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Physiol Meas. 2006 Nov;27(11):1197-209. Epub 2006 Sep 25.

Effect of body surface area calculations on body fat estimates in non-obese and obese subjects.

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Exercise and Health Laboratory, Faculty of Human Movement, Technical University of Lisbon, Estrada da Costa, 1499-688 Cruz-Quebrada, Portugal.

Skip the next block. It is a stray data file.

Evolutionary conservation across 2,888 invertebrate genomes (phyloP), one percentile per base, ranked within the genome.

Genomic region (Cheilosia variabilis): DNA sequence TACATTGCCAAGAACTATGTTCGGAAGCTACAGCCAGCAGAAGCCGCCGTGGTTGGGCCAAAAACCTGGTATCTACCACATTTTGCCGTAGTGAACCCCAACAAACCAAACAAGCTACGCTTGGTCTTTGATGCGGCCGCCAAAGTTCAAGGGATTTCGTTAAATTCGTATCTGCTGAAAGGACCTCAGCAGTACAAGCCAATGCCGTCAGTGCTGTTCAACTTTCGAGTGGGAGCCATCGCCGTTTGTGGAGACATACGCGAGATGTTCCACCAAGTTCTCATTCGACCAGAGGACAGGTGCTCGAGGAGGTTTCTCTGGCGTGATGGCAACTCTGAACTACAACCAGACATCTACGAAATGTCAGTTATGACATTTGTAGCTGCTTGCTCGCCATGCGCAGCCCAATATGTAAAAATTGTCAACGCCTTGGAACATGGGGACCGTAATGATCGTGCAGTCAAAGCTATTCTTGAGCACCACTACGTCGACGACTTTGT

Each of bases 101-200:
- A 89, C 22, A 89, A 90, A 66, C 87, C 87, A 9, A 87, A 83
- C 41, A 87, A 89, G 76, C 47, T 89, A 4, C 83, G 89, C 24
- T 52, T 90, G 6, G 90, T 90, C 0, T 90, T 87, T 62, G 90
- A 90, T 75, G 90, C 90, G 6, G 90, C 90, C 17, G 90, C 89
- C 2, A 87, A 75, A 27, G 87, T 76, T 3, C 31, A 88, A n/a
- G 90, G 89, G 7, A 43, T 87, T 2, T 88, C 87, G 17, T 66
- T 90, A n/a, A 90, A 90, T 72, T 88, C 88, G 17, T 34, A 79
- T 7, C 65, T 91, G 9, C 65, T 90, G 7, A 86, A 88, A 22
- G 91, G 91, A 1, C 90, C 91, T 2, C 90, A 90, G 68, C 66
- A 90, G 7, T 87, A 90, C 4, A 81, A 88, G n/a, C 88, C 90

The purpose of the present study was to compare body surface area (BSA) estimates using two equations (Dubois and Dubois versus Livingston) and their respective effects on per cent body fat (%BF) obtained with two molecular approaches of body composition analysis, two-compartment (2C) and five-compartment (5C) models. Body composition data using the 2C model were studied in healthy adults, 432 women (body mass index (BMI): 28.3 +/- 4.4 kg m(-2)) and 147 men (BMI: 26.8 +/- 3.9 kg m(-2)), while another sample of 126 women (BMI: 30.4 +/- 3.7 kg m(-2)) was evaluated using the 5C model. Measures of body volume (BV) assessed by air displacement plethysmography, bone mineral content by dual energy x-ray absorptiometry (DXA) and total-body water by deuterium dilution were used to estimate %BF with the 5C model. Comparison of means and linear regression analysis was performed. Using BSA(Dubois), either in 2C and 5C models, BV and %BF estimates were significantly underestimated compared to results obtained using BSA(Livingston) (p < 0.05). BMI was strongly associated with %BF differences using BSA(Dubois) and BSA(Livingston) in both 2C (men: r = 0.90; women: r = 0.88) and 5C models (r = 0.88). Though %BF(Dubois) and %BF(Livingston) were strongly associated (r(2) = 1.000), some variability was observed on %BF differences using BSA(Dubois) and BSA(Livingston). These findings suggest that BSA calculation is critical in BF estimation, supporting the use of a more accurate equation for non-obese and obese subjects.

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